for the kids’ futures swings.

The tense showdown illustrates some of the aspects of that darkness.

To wit, how did it come to be that Shira and I, volunteers with very limited
ability to communicate with the children here, were the only staff members and
indeed the only adults present when the hostilities between the girls erupted?
For reasons that I still don’t fully comprehend, all of the permanent staff
were away from Harbor House simultaneously at that moment. Granted, it was
during school hours so almost all the kids were at school. And granted, with 25
kids to care for it has proven almost inevitable that one of them will need to
be taken to, visited at, or picked up from the hospital on a daily basis
(although it seems to both Shira and me that kids are taken to the hospital for
the mildest of causes). And most unfortunately, it is granted that there are
only six full-time staff members responsible for running every operational and
care giving aspect of Harbor House. Still, given the circumstances which I am
about to relate, their wholesale absence is illustrative of the occasional lack
of better judgment amongst the staff.

Savalak (with the menacing brick in her hand) is 14 years old and, although my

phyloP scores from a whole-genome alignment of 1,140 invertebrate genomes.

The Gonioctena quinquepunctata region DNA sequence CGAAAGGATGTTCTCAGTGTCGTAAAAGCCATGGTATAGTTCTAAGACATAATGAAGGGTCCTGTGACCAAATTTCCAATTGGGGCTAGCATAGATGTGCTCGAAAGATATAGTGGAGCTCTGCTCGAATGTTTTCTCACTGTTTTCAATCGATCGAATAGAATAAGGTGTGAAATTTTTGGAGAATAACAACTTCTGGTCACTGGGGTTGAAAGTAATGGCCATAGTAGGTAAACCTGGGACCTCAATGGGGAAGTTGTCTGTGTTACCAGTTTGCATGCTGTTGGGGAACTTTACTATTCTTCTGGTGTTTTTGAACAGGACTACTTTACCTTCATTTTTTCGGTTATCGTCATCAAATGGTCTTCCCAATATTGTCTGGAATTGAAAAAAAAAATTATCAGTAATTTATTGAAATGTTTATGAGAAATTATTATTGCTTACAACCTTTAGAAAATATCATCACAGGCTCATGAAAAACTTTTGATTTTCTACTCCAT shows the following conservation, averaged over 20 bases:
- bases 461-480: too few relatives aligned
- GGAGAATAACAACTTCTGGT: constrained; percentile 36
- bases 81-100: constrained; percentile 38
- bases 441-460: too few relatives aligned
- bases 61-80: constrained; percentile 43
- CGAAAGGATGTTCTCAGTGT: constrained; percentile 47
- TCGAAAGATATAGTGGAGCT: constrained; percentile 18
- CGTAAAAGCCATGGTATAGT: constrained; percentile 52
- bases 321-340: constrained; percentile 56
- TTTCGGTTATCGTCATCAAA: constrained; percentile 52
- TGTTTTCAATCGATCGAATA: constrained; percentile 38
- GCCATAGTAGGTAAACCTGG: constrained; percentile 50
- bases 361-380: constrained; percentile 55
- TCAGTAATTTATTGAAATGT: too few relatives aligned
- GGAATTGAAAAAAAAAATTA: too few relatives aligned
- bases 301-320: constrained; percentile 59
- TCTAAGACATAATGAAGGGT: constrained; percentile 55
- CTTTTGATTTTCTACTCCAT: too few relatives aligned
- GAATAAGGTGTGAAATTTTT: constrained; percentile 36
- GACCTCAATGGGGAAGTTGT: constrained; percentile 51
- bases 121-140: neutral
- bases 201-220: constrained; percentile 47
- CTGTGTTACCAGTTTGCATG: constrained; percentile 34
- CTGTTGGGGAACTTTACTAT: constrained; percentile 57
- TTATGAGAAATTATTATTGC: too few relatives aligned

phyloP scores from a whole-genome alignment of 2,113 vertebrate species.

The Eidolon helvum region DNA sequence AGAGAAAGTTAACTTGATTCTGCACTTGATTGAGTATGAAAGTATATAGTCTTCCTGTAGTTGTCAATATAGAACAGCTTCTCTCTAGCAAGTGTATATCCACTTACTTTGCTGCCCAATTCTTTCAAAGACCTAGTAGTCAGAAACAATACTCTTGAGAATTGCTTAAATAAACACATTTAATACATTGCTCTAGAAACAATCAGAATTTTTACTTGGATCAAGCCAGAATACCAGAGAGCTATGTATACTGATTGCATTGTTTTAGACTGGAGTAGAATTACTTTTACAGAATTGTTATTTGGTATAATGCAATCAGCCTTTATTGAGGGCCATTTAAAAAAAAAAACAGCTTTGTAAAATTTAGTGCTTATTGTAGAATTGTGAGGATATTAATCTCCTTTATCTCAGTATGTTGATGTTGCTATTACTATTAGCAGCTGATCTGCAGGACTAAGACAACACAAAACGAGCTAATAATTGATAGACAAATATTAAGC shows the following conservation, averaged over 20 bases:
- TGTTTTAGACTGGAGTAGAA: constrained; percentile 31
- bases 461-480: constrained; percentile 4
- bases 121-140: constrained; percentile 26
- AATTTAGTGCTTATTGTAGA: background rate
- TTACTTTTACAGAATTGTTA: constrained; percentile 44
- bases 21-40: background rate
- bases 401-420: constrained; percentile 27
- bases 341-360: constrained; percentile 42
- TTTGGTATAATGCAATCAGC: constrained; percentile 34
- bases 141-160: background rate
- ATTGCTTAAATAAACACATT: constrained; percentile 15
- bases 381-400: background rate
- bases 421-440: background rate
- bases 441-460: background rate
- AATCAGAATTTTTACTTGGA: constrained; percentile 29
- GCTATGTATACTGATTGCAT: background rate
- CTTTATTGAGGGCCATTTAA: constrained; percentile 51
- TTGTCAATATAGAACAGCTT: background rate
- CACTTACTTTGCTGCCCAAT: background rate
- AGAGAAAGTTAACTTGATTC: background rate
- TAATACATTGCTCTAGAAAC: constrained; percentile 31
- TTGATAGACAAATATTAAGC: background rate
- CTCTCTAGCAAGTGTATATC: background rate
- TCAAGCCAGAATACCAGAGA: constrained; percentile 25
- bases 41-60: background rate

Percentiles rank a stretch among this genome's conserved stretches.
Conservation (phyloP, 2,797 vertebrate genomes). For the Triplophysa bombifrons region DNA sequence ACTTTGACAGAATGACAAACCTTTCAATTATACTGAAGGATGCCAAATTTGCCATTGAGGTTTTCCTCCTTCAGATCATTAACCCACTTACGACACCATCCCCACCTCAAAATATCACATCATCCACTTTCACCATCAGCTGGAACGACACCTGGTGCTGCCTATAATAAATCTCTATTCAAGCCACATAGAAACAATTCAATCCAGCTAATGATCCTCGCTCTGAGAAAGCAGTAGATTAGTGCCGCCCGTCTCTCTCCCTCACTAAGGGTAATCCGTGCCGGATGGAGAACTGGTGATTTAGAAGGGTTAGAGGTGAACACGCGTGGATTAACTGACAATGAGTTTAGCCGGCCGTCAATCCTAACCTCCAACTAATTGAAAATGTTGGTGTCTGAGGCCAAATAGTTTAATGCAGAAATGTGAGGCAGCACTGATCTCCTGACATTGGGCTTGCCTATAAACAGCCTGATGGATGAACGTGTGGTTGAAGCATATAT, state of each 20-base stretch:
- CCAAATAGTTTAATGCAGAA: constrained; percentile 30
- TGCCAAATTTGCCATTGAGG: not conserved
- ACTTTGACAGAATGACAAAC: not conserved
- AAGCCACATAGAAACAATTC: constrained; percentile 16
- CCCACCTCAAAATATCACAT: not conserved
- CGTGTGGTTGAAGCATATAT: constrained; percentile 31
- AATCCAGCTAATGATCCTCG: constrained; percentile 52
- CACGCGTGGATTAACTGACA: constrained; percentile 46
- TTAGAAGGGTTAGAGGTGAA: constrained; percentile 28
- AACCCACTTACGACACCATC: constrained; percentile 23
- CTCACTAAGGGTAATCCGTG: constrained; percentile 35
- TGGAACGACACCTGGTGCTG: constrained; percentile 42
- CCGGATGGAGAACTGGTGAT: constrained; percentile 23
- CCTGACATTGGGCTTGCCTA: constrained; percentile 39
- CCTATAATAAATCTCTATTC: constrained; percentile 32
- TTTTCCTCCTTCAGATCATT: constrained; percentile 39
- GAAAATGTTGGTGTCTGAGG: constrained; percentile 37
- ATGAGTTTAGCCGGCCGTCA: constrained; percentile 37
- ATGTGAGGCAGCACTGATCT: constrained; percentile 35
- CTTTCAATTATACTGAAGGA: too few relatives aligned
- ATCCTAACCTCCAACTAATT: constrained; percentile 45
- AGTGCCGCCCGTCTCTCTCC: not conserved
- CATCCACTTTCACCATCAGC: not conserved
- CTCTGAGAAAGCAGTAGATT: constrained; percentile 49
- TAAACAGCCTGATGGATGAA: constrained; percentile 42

knowledge of her history is incomplete, we were told that she was repeatedly
sexually assaulted in previous years. It is evident that she has – as a result
of accompanying physical abuse, I was told – both hearing and seeing
disabilities. Her father is 84 years old and is not at all available to her;
her mother is – who knows where? And yet, I also know from my own experience
that Savalak is quite bright, picked up English quickly from Shira and me, and
could actually be quite playful. When we first arrived at Harbor House, she
literally clung to Shira and me, with hugs.

But often, Savalak was governed by dark moods which manifested themselves in
aggressive behaviour towards the other kids. She also seemed to suffer from an
attention deficit disorder which saw her careening, almost desperately, from
one activity to the next, literally every few minutes. She would often stomp
heavily into the main office where Shira and I work, flick on the stereo to a
necessarily significant volume, pop in a children’s story cassette tape and
listen to it briefly, ear pressed hard to one of the speakers. Then she would
stomp over to each of our work stations and inject her head directly between us